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Penalty relief for taxpayers

From 1 July 2018, the Tax Office is advising Australians that if they find an error in their tax return or activity statement they will not incur a penalty but will advise of the error and how to get it right next time.

Penalty relief will only apply to eligible taxpayers or entities (i.e., turnover of less than $10 million) every three years.

These may include:
– Small businesses
– Co-operatives
– Self-managed super funds (SMSFs)
– Not-for-profit organisations

Eligible individuals will only be given penalty relief on their tax return or activity statement if they make an inadvertent error because they either:
– took a position on income tax that is not reasonably arguable, or
– failed to take reasonable care

The ATO will not provide penalty relief when individuals have (in the past three years):
Received penalty relief
– Avoided tax payment or committed fraud
– Accrued taxation debts with no intention of being able to pay (i.e., phoenix activity)
– Previously penalised for reckless or intentional disregard of the law
– Participated in the management or control of another entity which has evaded tax.

Individuals can not apply for penalty relief. The ATO is reminding individuals that they will provide relief during an audit should it apply.

Penalty relief will not be applied to:
– Wealthy individuals and their businesses
– Associates of wealthy individuals (that may be deemed a small business entity in their own right)
– Public groups, significant global entities and associates

Penalty relief will also not be applied to certain taxes, i.e., fringe benefits tax (FBT) or super guarantee (SG).

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News

Ineligible downsizer contributions and how they are administered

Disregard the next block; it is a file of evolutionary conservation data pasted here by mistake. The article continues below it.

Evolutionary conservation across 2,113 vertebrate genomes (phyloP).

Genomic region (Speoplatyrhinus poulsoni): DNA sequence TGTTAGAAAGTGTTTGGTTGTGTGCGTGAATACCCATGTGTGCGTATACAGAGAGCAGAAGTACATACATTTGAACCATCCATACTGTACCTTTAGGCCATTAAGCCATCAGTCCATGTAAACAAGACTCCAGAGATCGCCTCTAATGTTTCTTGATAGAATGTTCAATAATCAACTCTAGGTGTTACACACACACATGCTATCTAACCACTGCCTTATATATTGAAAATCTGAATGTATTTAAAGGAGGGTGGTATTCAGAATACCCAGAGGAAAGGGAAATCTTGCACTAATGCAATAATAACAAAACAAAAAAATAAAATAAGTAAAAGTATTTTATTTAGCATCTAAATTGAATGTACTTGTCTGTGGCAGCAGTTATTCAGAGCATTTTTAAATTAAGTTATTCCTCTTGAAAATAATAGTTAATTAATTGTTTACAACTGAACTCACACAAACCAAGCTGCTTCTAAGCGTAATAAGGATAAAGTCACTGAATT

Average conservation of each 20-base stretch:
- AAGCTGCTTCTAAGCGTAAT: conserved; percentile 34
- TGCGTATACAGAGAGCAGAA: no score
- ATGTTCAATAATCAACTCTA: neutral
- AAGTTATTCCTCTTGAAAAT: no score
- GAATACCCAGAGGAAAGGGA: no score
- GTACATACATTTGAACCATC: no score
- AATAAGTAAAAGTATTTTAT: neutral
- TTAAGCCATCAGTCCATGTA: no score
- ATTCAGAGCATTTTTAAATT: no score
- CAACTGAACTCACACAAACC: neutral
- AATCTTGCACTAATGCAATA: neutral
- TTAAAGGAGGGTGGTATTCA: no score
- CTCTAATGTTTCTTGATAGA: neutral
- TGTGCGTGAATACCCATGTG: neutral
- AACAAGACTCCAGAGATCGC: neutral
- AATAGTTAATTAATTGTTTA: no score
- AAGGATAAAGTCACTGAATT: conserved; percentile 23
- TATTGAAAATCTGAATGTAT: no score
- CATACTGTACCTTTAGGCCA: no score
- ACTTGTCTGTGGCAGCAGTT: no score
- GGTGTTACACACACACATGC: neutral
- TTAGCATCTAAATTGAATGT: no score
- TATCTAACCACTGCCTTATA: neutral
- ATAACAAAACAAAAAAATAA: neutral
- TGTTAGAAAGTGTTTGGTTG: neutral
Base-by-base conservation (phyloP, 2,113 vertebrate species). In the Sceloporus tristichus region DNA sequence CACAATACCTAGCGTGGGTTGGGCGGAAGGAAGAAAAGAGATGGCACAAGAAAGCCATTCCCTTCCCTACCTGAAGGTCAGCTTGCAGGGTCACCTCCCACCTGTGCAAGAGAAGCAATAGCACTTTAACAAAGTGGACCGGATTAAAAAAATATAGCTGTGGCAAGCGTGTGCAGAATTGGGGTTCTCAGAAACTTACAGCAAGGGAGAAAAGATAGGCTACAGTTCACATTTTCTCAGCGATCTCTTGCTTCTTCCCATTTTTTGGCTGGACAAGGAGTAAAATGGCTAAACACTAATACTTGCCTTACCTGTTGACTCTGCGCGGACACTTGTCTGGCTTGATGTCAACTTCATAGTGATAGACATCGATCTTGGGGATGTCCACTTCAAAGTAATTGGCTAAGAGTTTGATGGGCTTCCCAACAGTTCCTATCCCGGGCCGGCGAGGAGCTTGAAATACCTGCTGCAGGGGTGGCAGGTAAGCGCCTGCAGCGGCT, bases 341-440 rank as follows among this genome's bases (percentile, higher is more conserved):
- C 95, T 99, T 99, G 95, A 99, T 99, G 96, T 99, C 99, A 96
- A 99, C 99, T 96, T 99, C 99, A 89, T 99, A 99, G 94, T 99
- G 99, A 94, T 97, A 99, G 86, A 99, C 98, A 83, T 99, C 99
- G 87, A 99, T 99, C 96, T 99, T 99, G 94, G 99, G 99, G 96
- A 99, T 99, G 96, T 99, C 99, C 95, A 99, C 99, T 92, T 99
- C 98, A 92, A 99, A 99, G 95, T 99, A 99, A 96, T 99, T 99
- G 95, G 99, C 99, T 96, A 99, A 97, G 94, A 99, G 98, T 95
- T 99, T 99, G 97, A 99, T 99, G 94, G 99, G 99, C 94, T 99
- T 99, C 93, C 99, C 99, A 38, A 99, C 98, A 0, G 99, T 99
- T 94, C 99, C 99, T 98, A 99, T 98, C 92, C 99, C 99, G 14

August 12, 2019

When a downsizer contribution is ineligible, the fund must re-assess the amount in accordance with the Superannuation Industry (Supervision) Regulations 1994 and the trust deed. This is to determine if the amount can be retained as a non-concessional contribution.

Provided the trust deed allows so, the fund can return the contribution to the member or adjust the prior downsizing contributions to nil and report this amount as a non-concessional contribution when the member meets the age and work tests.

When a contribution can’t be returned or returned in full:
Members who no longer have a super interest with the fund, or an insufficient return amount, must have their contribution re-reported as non-concessional, even if the contribution was returned because the member did not meet the age/work tests. Some of the contribution may be an excess non-concessional contribution (ENCC). Regardless of the age of the member, if this is the case the member will receive an ENCC determination or when the fund can’t return the full amount. Members will continue to have access to all review rights under the ENCC scheme. Even if the member is in pension phase, the funds will still need to return an ineligible downsizer contribution if it cannot be accepted.

When a fund receives a release authority:
An amount released under these circumstances is treated as a super lump sum as it is a portion of the member’s super interest. Being in pension phase doesn’t prevent a fund from complying with the release authority although it may mean the full amount can’t be released, as the available balance may be lower than the amount stated in the release authority. Where the member’s available balance is lower than the release authority amount, the fund must release the maximum amount available.

The ATO monitors the rectification of this contribution reporting. Where funds don’t act within legislative timeframes, the Australian Prudential Regulation Authority (APRA) may be contacted.